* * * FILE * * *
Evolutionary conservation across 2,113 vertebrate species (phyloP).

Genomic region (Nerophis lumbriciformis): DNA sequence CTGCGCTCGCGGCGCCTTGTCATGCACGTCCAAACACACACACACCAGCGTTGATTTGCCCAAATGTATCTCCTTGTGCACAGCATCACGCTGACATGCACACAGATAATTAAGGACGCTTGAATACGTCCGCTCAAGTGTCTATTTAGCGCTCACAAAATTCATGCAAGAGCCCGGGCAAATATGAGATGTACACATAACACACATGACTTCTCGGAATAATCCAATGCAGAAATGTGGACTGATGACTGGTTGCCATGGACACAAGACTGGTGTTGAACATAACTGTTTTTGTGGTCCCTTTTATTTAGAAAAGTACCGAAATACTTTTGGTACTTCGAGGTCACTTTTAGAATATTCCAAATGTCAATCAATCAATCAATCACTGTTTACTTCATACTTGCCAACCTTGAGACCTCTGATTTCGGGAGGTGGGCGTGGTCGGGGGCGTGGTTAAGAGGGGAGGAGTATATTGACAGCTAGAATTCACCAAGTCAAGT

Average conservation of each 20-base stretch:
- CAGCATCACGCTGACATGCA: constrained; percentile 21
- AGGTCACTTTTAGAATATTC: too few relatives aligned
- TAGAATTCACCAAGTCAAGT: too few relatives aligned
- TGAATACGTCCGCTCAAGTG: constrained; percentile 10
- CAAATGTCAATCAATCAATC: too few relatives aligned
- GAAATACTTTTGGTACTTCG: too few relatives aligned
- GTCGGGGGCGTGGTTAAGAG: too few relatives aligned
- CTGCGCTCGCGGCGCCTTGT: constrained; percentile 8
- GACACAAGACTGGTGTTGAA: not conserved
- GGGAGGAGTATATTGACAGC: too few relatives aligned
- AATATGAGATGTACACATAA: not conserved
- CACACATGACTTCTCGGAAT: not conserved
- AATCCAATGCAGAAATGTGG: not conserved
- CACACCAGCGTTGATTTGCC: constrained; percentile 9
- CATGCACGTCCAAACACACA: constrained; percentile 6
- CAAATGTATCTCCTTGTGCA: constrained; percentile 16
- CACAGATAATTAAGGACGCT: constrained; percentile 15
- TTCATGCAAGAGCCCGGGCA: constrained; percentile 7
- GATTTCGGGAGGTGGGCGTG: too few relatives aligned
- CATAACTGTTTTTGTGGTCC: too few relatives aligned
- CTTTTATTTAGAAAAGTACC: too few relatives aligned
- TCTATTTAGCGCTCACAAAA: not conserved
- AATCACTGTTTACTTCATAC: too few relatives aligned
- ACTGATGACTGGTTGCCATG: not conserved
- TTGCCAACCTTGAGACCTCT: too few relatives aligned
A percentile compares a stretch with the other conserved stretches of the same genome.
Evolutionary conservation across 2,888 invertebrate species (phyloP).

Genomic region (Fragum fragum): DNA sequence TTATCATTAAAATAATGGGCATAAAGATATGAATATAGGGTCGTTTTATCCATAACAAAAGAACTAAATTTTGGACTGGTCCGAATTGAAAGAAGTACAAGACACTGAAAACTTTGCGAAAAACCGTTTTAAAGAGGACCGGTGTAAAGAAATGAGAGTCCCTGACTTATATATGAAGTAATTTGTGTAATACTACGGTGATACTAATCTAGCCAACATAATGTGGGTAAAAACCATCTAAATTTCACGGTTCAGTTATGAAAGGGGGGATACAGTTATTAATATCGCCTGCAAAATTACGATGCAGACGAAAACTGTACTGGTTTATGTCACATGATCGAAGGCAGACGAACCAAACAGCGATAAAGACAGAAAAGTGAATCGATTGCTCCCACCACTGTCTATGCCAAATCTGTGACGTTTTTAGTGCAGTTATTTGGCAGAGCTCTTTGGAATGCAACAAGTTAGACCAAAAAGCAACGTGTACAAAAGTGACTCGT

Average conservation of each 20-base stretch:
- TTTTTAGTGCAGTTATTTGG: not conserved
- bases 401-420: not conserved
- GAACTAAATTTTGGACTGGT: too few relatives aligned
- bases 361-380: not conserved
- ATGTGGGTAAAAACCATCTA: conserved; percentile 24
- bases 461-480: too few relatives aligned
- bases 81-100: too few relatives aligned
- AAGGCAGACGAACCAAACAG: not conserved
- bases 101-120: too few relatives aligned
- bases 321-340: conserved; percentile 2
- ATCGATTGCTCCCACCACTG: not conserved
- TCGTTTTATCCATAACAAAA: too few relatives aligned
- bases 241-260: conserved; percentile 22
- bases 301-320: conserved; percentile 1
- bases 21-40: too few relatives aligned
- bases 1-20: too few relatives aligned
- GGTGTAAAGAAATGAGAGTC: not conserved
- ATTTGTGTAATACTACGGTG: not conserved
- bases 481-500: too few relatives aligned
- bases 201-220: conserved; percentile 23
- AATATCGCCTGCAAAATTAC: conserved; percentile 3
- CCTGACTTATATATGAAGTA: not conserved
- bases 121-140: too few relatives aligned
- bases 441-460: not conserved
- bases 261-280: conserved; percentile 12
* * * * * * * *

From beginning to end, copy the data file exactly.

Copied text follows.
Evolutionary conservation across 2,113 vertebrate species (phyloP).

Genomic region (Nerophis lumbriciformis): DNA sequence CTGCGCTCGCGGCGCCTTGTCATGCACGTCCAAACACACACACACCAGCGTTGATTTGCCCAAATGTATCTCCTTGTGCACAGCATCACGCTGACATGCACACAGATAATTAAGGACGCTTGAATACGTCCGCTCAAGTGTCTATTTAGCGCTCACAAAATTCATGCAAGAGCCCGGGCAAATATGAGATGTACACATAACACACATGACTTCTCGGAATAATCCAATGCAGAAATGTGGACTGATGACTGGTTGCCATGGACACAAGACTGGTGTTGAACATAACTGTTTTTGTGGTCCCTTTTATTTAGAAAAGTACCGAAATACTTTTGGTACTTCGAGGTCACTTTTAGAATATTCCAAATGTCAATCAATCAATCAATCACTGTTTACTTCATACTTGCCAACCTTGAGACCTCTGATTTCGGGAGGTGGGCGTGGTCGGGGGCGTGGTTAAGAGGGGAGGAGTATATTGACAGCTAGAATTCACCAAGTCAAGT

Average conservation of each 20-base stretch:
- CAGCATCACGCTGACATGCA: constrained; percentile 21
- AGGTCACTTTTAGAATATTC: too few relatives aligned
- TAGAATTCACCAAGTCAAGT: too few relatives aligned
- TGAATACGTCCGCTCAAGTG: constrained; percentile 10
- CAAATGTCAATCAATCAATC: too few relatives aligned
- GAAATACTTTTGGTACTTCG: too few relatives aligned
- GTCGGGGGCGTGGTTAAGAG: too few relatives aligned
- CTGCGCTCGCGGCGCCTTGT: constrained; percentile 8
- GACACAAGACTGGTGTTGAA: not conserved
- GGGAGGAGTATATTGACAGC: too few relatives aligned
- AATATGAGATGTACACATAA: not conserved
- CACACATGACTTCTCGGAAT: not conserved
- AATCCAATGCAGAAATGTGG: not conserved
- CACACCAGCGTTGATTTGCC: constrained; percentile 9
- CATGCACGTCCAAACACACA: constrained; percentile 6
- CAAATGTATCTCCTTGTGCA: constrained; percentile 16
- CACAGATAATTAAGGACGCT: constrained; percentile 15
- TTCATGCAAGAGCCCGGGCA: constrained; percentile 7
- GATTTCGGGAGGTGGGCGTG: too few relatives aligned
- CATAACTGTTTTTGTGGTCC: too few relatives aligned
- CTTTTATTTAGAAAAGTACC: too few relatives aligned
- TCTATTTAGCGCTCACAAAA: not conserved
- AATCACTGTTTACTTCATAC: too few relatives aligned
- ACTGATGACTGGTTGCCATG: not conserved
- TTGCCAACCTTGAGACCTCT: too few relatives aligned
A percentile compares a stretch with the other conserved stretches of the same genome.
Evolutionary conservation across 2,888 invertebrate species (phyloP).

Genomic region (Fragum fragum): DNA sequence TTATCATTAAAATAATGGGCATAAAGATATGAATATAGGGTCGTTTTATCCATAACAAAAGAACTAAATTTTGGACTGGTCCGAATTGAAAGAAGTACAAGACACTGAAAACTTTGCGAAAAACCGTTTTAAAGAGGACCGGTGTAAAGAAATGAGAGTCCCTGACTTATATATGAAGTAATTTGTGTAATACTACGGTGATACTAATCTAGCCAACATAATGTGGGTAAAAACCATCTAAATTTCACGGTTCAGTTATGAAAGGGGGGATACAGTTATTAATATCGCCTGCAAAATTACGATGCAGACGAAAACTGTACTGGTTTATGTCACATGATCGAAGGCAGACGAACCAAACAGCGATAAAGACAGAAAAGTGAATCGATTGCTCCCACCACTGTCTATGCCAAATCTGTGACGTTTTTAGTGCAGTTATTTGGCAGAGCTCTTTGGAATGCAACAAGTTAGACCAAAAAGCAACGTGTACAAAAGTGACTCGT

Average conservation of each 20-base stretch:
- TTTTTAGTGCAGTTATTTGG: not conserved
- bases 401-420: not conserved
- GAACTAAATTTTGGACTGGT: too few relatives aligned
- bases 361-380: not conserved
- ATGTGGGTAAAAACCATCTA: conserved; percentile 24
- bases 461-480: too few relatives aligned
- bases 81-100: too few relatives aligned
- AAGGCAGACGAACCAAACAG: not conserved
- bases 101-120: too few relatives aligned
- bases 321-340: conserved; percentile 2
- ATCGATTGCTCCCACCACTG: not conserved
- TCGTTTTATCCATAACAAAA: too few relatives aligned
- bases 241-260: conserved; percentile 22
- bases 301-320: conserved; percentile 1
- bases 21-40: too few relatives aligned
- bases 1-20: too few relatives aligned
- GGTGTAAAGAAATGAGAGTC: not conserved
- ATTTGTGTAATACTACGGTG: not conserved
- bases 481-500: too few relatives aligned
- bases 201-220: conserved; percentile 23
- AATATCGCCTGCAAAATTAC: conserved; percentile 3
- CCTGACTTATATATGAAGTA: not conserved
- bases 121-140: too few relatives aligned
- bases 441-460: not conserved
- bases 261-280: conserved; percentile 12